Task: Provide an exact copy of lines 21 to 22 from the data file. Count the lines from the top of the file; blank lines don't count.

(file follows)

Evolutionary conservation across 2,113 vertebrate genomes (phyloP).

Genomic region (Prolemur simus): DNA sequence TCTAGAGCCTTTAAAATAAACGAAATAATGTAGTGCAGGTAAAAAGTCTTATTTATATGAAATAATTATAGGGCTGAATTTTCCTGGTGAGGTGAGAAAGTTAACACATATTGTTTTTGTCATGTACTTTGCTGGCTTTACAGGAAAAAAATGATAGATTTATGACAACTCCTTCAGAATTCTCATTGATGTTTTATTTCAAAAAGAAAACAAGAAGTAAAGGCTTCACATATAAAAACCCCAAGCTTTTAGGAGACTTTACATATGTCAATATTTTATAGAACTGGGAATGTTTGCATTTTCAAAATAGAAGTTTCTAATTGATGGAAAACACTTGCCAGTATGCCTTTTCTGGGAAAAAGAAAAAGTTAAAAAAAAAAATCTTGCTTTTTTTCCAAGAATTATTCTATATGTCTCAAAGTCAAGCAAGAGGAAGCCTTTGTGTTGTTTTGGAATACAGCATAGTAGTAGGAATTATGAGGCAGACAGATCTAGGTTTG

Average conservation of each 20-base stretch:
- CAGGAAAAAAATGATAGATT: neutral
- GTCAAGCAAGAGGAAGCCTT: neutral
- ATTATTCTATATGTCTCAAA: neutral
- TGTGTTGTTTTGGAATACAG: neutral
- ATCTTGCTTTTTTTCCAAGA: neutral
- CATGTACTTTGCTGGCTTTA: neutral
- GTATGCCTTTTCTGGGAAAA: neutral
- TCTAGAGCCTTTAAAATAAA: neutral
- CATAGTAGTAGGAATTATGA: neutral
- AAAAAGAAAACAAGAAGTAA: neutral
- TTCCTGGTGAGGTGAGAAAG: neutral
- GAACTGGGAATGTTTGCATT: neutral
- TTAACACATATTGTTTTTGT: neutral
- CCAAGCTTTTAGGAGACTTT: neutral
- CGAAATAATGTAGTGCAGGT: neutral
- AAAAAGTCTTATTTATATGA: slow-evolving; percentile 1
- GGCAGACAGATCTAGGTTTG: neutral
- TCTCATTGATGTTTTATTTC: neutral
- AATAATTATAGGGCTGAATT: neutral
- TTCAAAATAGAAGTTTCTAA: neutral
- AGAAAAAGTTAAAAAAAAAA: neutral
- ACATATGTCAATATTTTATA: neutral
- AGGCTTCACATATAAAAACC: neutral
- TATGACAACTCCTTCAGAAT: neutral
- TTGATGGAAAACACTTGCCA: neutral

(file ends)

- TCTCATTGATGTTTTATTTC: neutral
- AATAATTATAGGGCTGAATT: neutral